Dan Snow's History Hit

A daily Society and Culture podcast featuring
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When thinking about the 16th century the Tudor dynasty often comes to the fore, but the was so much more to this extraordinary period to be explored. In celebration of the launch of her new History Hit podcast, Professor Suzannah Lipscombe joins Dan to discuss all things Not Just the Tudors. This new podcast will look right across the 16th century including the Renaissance, the Aztecs, Henry VIII's wardrobe, werewolves and much, much more.   See acast.com/privacy for privacy and opt-out information.
In the aftermath of the First Gulf War, groups rose up against Saddam Hussein's regime in a bid to win independence from Baghdad with devastating results for those involved and in particular for the Kurds of Northern Iraq. The Iraqi army responded with deadly force leading to the displacement of millions and the creation of an enormous refugee crisis in Northern Iraq. By April of 1991 and led by the British government a coalition had been put together and launched Operation Haven. This involved coalition forces entering Northern Iraq and creating a safe zone that would allow Kurdish refugees to return home. In this episode, Dan is joined by General Andy Salmona who was one of the Royal Marines who spearheaded Operation Haven and protected the refugees from Saddam Hussein's Ba'athist forces. He is also joined by Nawroz is a Kurdish folk singer and former Peshmerga fighter whose singing voice is so powerful that it was considered a weapon of war and made him a wanted man. Nawroz and Andy now work together on projects promoting peace and international fraternity and this podcast was a chance for them to relay their experiences in Iraq 30 years ago and explain why their work together is so important.  See acast.com/privacy for privacy and opt-out information.
For this episode of Lockdown Learning Professor Richard Toye joined me on the podcast to talk about the interwar period and answer the key questions of what caused the Second World War. We spoke about why the Treaty of Versailles was so harsh on Germany, why the League of Nations failed and the impact of the Wall Street Crash on global politics and how all these combined to help bring about the World War Two. Many thanks again to Simon Beale for creating this downloadable worksheet for students: https://drive.google.com/file/d/1cpEzgAYEOgleTRvh-J-tyz2k4MLUCTc8/view?usp=sharing  See acast.com/privacy for privacy and opt-out information.
Jonathan Waterlow joined me on the podcast to explore how ordinary people used political jokes to cope with and make sense of their lives under Stalinism in the 1930s.Subscribe to History Hit and you'll get access to hundreds of history documentaries, as well as every single episode of this podcast from the beginning (400 extra episodes). We're running live podcasts on Zoom, we've got weekly quizzes where you can win prizes, and exclusive subscriber only articles. It's the ultimate history package. Just go to historyhit.tv to subscribe. Use code 'pod1' at checkout for your first month free and the following month for just £/€/$1.  See acast.com/privacy for privacy and opt-out information.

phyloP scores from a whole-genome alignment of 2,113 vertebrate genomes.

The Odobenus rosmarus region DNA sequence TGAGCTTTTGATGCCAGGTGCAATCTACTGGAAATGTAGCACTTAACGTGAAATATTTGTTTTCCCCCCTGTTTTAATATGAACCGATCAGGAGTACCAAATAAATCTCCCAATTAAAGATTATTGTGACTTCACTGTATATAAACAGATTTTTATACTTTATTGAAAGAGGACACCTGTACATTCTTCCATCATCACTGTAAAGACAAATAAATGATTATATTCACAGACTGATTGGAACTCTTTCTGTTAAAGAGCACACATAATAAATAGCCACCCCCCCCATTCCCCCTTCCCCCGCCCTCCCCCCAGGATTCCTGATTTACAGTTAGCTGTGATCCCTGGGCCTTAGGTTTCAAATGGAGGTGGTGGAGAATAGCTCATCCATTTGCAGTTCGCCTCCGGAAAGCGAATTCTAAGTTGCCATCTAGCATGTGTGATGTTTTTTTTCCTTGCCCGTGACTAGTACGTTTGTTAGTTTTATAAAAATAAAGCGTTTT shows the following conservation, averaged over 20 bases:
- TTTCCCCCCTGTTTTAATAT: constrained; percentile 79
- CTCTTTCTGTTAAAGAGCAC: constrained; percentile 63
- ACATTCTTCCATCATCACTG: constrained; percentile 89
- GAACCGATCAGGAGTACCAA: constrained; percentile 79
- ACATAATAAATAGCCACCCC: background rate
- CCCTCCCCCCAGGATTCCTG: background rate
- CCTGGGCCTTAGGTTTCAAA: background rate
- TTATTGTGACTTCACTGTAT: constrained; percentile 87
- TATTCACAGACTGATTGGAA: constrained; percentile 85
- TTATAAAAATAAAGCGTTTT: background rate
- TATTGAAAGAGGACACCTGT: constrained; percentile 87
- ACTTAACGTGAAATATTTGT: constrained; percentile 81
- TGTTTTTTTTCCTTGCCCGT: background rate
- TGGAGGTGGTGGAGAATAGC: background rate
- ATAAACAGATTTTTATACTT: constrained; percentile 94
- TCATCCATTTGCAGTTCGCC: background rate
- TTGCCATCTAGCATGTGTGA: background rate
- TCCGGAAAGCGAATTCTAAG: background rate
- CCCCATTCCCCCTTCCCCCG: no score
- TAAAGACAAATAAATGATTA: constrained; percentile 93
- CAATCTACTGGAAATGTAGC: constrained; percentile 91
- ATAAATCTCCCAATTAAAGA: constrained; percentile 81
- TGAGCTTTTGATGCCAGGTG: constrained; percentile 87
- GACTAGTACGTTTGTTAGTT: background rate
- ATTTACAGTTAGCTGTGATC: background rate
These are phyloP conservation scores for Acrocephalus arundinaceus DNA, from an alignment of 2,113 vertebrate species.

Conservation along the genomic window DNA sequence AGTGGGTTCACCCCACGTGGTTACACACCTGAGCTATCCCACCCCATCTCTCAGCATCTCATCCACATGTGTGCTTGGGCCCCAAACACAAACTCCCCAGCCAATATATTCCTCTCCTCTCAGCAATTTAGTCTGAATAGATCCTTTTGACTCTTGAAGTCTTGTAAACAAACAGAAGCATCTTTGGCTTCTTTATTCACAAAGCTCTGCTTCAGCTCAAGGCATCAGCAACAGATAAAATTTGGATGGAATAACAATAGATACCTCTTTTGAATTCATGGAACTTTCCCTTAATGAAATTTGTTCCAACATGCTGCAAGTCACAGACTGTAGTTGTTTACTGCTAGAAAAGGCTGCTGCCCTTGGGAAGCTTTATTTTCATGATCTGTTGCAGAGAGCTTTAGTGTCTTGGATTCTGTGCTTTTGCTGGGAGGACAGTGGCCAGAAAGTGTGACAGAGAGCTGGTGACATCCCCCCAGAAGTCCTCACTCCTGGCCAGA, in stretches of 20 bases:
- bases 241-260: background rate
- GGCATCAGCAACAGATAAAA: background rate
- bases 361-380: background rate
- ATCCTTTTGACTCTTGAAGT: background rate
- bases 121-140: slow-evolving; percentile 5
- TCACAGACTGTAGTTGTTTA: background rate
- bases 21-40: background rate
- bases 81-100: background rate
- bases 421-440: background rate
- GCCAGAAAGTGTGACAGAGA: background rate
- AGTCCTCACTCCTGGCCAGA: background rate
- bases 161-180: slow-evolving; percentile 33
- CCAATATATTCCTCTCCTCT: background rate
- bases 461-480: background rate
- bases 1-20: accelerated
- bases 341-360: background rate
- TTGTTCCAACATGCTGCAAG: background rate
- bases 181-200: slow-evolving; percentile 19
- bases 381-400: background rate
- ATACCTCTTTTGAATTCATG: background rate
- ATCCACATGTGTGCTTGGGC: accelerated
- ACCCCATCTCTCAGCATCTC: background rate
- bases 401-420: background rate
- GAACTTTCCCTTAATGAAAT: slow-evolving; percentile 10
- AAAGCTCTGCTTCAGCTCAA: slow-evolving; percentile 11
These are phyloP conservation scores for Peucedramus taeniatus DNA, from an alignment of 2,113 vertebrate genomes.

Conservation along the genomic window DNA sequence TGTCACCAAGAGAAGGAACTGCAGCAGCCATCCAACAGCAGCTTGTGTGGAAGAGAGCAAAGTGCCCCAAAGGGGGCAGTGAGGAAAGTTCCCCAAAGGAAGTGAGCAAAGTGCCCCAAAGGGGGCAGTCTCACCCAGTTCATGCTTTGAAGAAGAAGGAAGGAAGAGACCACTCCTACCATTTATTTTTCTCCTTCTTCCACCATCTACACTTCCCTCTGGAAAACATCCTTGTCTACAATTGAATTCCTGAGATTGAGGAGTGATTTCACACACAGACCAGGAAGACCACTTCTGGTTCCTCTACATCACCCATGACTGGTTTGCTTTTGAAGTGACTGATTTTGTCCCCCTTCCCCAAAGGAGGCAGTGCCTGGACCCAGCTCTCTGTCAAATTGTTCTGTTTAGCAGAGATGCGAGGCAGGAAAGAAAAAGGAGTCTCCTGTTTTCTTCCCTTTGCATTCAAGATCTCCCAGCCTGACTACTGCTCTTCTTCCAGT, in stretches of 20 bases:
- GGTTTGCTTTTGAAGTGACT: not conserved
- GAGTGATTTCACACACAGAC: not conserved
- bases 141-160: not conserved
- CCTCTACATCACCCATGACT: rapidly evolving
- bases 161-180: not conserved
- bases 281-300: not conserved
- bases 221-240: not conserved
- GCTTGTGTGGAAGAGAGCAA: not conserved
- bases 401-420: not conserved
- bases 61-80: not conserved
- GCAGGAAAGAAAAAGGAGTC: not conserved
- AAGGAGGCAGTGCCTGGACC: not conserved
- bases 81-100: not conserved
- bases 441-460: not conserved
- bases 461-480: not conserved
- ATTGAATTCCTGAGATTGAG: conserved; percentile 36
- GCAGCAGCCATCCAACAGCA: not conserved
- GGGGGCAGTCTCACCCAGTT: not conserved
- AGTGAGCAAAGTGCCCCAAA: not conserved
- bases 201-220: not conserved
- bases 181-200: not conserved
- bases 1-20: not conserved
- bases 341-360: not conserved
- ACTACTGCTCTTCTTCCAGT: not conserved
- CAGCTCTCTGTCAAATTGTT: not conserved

In this live recording from 1 Oct 2018, Marina Amaral and Dan Jones talk to Dan Snow about their new book: The Colour of Time. For more exclusive documentaries visit HistoryHit.TV.Producer: Natt TapleyAudio: Felix Maynard  See acast.com/privacy for privacy and opt-out information.
The Ratline was the route senior Nazis used to escape from Europe in the aftermath of the Second World War, and Philippe Sands has just made a new podcast about it. It's an incredible story, based on original research, and here he tells us all about how he went about making it. For more exclusive history documentaries, subscribe to HistoryHit.TVProducer: Natt Tapley  See acast.com/privacy for privacy and opt-out information.
Dan and Tim Minchin discuss the value of argument, history, and how approaches to history are changing in Australia at the moment. For more exclusive history interviews & documentaries, subscribe to HistoryHit.TV.Producer: Natt TapleyAudio: Pete Dennis  See acast.com/privacy for privacy and opt-out information.
Our impressions of the Roaring 20s are a time of economic growth, social change and in some cases wild debauchery, but were the Roaring 20s really a thing and what were they really like? As lockdown restriction ease are we due another similar period a hundred years later? Professor Sarah Churchwell joins Dan on the podcast with the exciting possibility that we might all be in store for another period of wild socialising, but only when it's safe to do so!  See acast.com/privacy for privacy and opt-out information.
Angela Saini is a British science journalist and broadcaster, and she talks to Dan about the history of race science and eugenics, and they put the concept of race in a historical context. For ad free versions of our entire podcast archive and hundreds of hours of history documentaries, interviews and films, signup to History Hit TV. Use code 'pod3' at checkout. Producer: Peter Curry  See acast.com/privacy for privacy and opt-out information.